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Old 07-05-2009, 09:50 PM   #1
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Zero plumbing experience, how hard is it to get into?


How hard is it to do certain things like fix/install copper pipes, and pvc pipes? I want to see if it's worth tackling a few issues myself or if I should hire someone. Basically I got some corroded copper pipes, one is even bulging a bit. I'm scared they may burst or start leaking at some point.

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Old 07-05-2009, 11:31 PM   #2
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Zero plumbing experience, how hard is it to get into?


1-If you're going to replace copper pipe practice on scrap pipe outside away from anything flammable
2-I've learned a lot by asking the plumber I hire if he'll mind if I watch him as he works. Like any professional, being treated with the respect they deserve goes a long way. You may want to hire a plumber to complete one section of a repipe, then do the next section yourself. I watched my plumber repipe under my house and realized experience and proper tools beat enthusiasm hands down.
3-PVC pipe (often landscaping/sprinkler) is easy to work with. ABS pipe is used for sewer/drainage and is similar to PVC as far as using primer/cement, etc.

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Old 07-06-2009, 06:57 AM   #3
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Zero plumbing experience, how hard is it to get into?


For a DIY standpoint, there are some good plumbing books in home, hardware stores. Very helpful.

For a carreer standpoint, an apprenticeship can take 4-5 yrs.
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Old 07-06-2009, 07:52 AM   #4
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Zero plumbing experience, how hard is it to get into?


it has been frozen. breid
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Old 07-06-2009, 10:37 AM   #5
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Zero plumbing experience, how hard is it to get into?


In this computer age, most repair procedures can be found online. You can even request pictures and videos when you search. Not saying you will be a pro the first time you do it, and practicing in an open area can gain confidence. Your swollen pipe is probably the result of being frozen. make sure you insulate this area after you replace the copper.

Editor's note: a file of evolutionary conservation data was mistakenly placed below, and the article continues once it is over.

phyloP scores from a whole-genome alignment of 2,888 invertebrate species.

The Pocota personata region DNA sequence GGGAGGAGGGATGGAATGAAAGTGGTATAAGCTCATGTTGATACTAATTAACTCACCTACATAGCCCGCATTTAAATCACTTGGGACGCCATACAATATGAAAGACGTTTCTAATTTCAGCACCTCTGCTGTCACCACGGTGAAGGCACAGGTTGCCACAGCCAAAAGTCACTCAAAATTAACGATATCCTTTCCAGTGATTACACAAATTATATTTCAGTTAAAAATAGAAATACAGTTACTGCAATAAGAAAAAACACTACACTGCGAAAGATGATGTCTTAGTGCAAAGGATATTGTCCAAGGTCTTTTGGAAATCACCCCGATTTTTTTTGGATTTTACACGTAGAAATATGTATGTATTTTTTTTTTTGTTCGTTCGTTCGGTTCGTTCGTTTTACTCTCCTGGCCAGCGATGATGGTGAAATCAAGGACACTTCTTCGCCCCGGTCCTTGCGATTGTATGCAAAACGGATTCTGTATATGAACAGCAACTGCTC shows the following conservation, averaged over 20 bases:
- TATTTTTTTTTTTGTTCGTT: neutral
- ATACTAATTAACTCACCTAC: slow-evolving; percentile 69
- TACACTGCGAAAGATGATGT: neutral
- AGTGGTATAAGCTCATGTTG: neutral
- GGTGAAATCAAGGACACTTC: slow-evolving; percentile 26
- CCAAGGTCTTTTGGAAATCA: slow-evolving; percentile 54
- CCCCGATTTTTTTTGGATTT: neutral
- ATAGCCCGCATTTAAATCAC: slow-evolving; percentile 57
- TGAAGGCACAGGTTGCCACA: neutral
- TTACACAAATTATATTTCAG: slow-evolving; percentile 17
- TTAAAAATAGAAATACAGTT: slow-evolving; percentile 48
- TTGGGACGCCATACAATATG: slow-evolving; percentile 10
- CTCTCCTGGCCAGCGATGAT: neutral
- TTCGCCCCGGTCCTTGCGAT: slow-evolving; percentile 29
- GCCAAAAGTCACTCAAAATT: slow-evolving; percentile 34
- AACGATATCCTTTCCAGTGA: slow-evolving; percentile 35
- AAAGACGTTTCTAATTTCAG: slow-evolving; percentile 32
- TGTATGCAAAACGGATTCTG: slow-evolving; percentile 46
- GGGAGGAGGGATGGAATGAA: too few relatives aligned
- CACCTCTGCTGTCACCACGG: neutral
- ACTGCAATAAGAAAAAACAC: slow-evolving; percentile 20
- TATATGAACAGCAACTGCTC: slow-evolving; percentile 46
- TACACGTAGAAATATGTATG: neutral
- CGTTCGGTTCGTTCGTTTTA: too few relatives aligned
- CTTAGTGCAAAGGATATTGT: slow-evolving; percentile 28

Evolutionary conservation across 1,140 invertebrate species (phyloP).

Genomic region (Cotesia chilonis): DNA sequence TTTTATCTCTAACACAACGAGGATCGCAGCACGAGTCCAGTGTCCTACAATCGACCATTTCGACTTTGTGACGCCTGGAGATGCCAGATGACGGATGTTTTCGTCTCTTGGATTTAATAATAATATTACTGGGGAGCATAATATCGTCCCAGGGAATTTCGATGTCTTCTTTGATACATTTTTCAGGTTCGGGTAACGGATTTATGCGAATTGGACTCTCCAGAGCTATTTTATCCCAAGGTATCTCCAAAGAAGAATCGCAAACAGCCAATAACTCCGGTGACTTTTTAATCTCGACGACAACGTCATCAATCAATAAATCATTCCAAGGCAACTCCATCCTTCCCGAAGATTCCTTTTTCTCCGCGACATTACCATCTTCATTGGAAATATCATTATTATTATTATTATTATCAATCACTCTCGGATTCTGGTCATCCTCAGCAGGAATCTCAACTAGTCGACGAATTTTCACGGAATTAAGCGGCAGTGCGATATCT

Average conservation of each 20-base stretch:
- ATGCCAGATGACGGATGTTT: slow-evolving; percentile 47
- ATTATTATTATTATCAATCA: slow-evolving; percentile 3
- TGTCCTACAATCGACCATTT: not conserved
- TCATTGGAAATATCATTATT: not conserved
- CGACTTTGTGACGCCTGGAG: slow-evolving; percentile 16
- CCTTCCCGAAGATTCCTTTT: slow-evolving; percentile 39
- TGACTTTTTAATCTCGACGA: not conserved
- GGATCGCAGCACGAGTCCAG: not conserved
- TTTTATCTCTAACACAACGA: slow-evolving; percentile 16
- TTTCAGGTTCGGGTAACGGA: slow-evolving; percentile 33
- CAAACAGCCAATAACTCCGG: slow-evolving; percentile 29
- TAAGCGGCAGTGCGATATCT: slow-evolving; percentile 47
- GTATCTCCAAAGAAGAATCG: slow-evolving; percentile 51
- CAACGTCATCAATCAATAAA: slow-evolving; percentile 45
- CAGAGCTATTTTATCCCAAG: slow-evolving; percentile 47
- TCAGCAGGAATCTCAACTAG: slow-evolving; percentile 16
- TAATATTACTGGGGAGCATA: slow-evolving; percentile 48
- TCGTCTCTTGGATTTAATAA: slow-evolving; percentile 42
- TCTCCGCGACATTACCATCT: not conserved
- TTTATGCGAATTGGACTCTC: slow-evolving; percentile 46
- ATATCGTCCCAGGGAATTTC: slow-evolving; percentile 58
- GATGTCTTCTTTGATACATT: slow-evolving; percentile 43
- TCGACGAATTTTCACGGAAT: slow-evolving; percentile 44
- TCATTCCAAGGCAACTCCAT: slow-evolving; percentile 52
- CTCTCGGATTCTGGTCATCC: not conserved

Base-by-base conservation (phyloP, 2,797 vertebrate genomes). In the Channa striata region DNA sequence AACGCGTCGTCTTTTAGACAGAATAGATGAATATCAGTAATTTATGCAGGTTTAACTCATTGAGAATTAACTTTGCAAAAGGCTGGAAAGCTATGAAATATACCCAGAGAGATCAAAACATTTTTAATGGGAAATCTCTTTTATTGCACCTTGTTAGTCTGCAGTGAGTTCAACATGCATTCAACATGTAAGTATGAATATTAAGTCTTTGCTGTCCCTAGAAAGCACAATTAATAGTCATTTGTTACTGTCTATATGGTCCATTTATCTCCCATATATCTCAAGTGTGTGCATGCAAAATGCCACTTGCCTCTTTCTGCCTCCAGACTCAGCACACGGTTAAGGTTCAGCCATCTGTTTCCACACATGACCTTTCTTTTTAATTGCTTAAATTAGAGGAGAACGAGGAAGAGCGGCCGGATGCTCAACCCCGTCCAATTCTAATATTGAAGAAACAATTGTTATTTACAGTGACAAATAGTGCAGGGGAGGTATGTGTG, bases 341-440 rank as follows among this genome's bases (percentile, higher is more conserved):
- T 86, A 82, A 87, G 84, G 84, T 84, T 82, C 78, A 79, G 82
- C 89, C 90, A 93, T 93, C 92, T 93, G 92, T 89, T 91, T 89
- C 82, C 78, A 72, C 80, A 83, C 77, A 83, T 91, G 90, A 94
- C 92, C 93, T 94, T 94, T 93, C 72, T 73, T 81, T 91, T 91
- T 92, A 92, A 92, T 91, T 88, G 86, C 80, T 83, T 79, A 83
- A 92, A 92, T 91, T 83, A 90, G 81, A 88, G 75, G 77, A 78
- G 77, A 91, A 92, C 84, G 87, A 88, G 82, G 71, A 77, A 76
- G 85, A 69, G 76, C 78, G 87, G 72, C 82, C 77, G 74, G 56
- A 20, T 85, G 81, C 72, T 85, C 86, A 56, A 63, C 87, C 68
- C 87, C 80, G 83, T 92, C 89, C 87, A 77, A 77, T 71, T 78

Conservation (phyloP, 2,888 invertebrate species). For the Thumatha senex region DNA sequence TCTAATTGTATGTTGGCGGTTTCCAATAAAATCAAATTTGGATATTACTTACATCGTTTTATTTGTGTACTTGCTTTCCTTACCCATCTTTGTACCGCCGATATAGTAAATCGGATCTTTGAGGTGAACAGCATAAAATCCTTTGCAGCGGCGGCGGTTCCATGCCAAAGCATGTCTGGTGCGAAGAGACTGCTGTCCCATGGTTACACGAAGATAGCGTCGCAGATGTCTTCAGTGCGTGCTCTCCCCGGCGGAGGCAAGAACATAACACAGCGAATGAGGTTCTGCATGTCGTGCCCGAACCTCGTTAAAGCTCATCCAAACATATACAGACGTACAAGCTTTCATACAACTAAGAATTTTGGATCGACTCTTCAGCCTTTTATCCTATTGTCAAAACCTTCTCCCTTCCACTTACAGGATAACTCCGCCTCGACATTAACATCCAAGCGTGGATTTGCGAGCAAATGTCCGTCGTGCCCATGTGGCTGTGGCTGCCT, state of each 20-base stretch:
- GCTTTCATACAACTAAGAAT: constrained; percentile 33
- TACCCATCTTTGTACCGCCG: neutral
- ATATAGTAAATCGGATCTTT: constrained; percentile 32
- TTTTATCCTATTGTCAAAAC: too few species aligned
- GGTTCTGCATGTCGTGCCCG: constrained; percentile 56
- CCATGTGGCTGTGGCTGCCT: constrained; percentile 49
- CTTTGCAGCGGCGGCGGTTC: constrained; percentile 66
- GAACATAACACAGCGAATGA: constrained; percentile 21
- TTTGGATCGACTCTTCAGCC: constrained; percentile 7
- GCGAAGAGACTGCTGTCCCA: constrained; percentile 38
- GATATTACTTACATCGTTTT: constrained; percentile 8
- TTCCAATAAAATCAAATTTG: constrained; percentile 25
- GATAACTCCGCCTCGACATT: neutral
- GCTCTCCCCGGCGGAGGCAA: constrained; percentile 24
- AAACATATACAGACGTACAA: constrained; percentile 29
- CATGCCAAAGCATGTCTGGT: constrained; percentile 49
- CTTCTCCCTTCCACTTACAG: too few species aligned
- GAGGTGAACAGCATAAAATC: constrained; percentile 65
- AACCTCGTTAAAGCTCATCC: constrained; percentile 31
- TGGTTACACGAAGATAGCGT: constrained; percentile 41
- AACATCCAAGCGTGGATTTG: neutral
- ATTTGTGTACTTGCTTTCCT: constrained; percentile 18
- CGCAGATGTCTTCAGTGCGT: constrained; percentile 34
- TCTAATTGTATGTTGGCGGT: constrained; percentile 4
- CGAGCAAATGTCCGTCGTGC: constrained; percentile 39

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Old 07-08-2009, 11:05 PM   #6
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Zero plumbing experience, how hard is it to get into?


Hmm so think it may of froze? I'll have to post pics so you can all see for sure, but if that's the case then I'll have to monitor that area in the winter (crawlspace). maybe it gets too cold down there. Though could be it's damage from a past incident like maybe their furnace broke down at one point.

And yeah guess if I can get a plumber to do some work and even show me it may help. Someone will in fact be doing plumbing so if I can manage to be there when he gets to those parts it would be great.
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Old 07-09-2009, 12:47 AM   #7
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Zero plumbing experience, how hard is it to get into?


If you're a quick study and dont mind getting dirty then anything can be learned. Alot of good advice already given. If you're not comfortable with soldering in tighter places there are other alternatives though I prefer solder.

Not saying I'd be able to give you a set of prints, point you to an open field and tell you to put in the underground for an office building, but you can certainly learn enough to maintain/improve your property.

Good luck and keep us posted.
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Old 07-09-2009, 05:47 PM   #8
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Zero plumbing experience, how hard is it to get into?


Thanks for the tips.

Also is PEX easier to work with? I read up on it briefly and it looks interesting.

Think what I may do is use some scrap piping to practice on first. Actually found some, and as it's been sitter down there so long I would not really want to have potable water going through there so may as well use it for practice.

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